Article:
A very good friend of mine is doing it big in grad school at Chapman University, Dodge College of Film and Media Arts, with a focus on cinematography. I had the great pleasure of visiting her a few weeks ago and had the privilege of seeing this work in progress, a semester-end project called 3-2-1.
I also met some of her crew (both of this film and in her graduate life)- Gerald, Daniel, and Jason. All super funny, insanely creative folks.
Logline: A man from a Philippine tribe is forced to confront the truth about recent crimes made against his village and the people closest to him. What he learns is not what he expects.
(Watch it in full screen for full experience.)
I’ve never heard of the LA Asian Pacific Film Festival until recently, but thanks to the flyer I came across at the UCLA PAA Banquet, I can’t wait to go out and see at least a few of its many featured short films, documentaries and narratives. The festival, running May 10-20, is presented by Visual Communications (VC), which
established the Los Angeles Asian Pacific Film & Video Festival in 1983 as a vehicle to promote Asian and Asian Pacific American cinema. The Festival has grown from its humble beginnings as a weekend-long series into a major annual showcase presenting the best of Asian Pacific American and Asian international media in the United States. Along the way the Festival has taken up residence in various local venues before settling into its signature venues, the Directors Guild of America and the Aratani/Japan America Theatre.
Besides the festival, VC programs quarterly community films screenings; funds and facilitates the Armed with A Camera Fellowship in which they mentor emerging filmmakers; hosts VC Academy, an education program staffed by industry professionals; and is “home to one of the largest photographic and moving image archives on the Asian Pacific experience in America.”
Unfortunately, I’ll be on the east coast for a good chunk of its run, but I hope to see these films eventually if not at the festival. Here are some highlights I found on their well managed website:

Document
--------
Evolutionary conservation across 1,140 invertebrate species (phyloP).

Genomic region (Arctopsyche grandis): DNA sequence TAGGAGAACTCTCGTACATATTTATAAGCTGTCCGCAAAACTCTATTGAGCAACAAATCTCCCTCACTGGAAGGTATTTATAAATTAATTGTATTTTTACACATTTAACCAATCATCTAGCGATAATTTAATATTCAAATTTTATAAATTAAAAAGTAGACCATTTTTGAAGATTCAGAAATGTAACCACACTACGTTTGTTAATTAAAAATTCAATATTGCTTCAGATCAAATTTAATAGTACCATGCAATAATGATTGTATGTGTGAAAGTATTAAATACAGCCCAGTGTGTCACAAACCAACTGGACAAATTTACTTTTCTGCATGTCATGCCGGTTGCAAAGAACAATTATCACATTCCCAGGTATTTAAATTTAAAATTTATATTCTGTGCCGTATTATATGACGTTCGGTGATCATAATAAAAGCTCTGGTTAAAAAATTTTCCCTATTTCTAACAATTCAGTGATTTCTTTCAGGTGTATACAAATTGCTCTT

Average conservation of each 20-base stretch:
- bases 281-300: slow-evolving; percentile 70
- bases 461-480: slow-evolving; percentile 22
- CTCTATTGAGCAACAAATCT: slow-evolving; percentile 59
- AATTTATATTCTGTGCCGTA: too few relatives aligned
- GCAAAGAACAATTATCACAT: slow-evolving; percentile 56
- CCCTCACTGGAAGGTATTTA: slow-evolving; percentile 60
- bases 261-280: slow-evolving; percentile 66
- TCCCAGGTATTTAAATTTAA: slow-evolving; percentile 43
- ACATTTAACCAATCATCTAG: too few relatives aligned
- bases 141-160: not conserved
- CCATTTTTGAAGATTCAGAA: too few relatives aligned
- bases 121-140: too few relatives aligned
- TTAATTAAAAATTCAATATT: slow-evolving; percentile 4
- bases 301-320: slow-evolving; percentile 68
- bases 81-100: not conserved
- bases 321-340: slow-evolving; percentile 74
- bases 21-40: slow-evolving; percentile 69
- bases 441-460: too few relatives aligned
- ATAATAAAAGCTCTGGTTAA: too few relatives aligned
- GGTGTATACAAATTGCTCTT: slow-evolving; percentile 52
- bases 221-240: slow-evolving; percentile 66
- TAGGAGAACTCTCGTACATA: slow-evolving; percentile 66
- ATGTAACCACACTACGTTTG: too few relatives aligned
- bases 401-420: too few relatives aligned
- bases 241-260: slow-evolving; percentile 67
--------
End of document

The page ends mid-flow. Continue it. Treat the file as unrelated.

“Valley of Saints”, directed by Musa Syeed – May 11, 7:30PM, Director’s Guild of America
“Give Up Tomorrow”, directed by Michael Collines – May 12 & 18, 5:00PM, Director’s Guild and Art Theatre of Long Beach
“Yes, We’re Open”, directed by Richard Wong – May 12, 9:00PM, Director’s Guild; May 19, 9:30PM, Art Theatre of Long Beach
…Was when Brandi Carlile’s “The Story” started playing during the ending credits. I think this song could make any bad movie at least slightly better.
There were some good parts to the movie, of course. I mean, it’s never a chore to look at a pretty boy like Zac Efron but that’s all he was in the movie – a pretty boy. Trying to act like a marine. It just didn’t work for me, Karen, or Jen who all braved the movie with me. And Taylor Schilling’s horrible dress at the end of the movie: C’mon, costume designer – you’re not supposed to age her! She already looked 10 years older than Efron (who is 19 until he turns 45), why age her even more with that awful granny frock?
Some things I did like about the movie: shirtless Efron scenes, the clever chess scenes, Blythe Danner, and Ben played by Riley Thomas Stewart, the last being my favorite of all. What a great child actor – his acting was natural and effortless, and he’s only 10! Without those elements, the movie would have been hard to sit through.
In any case, thanks to Jen for hooking it up with the reserved seats! It’s hard to say no to a free screening, and it’s always fun to go with some girlfriends who enjoy looking at Efron as much as I do.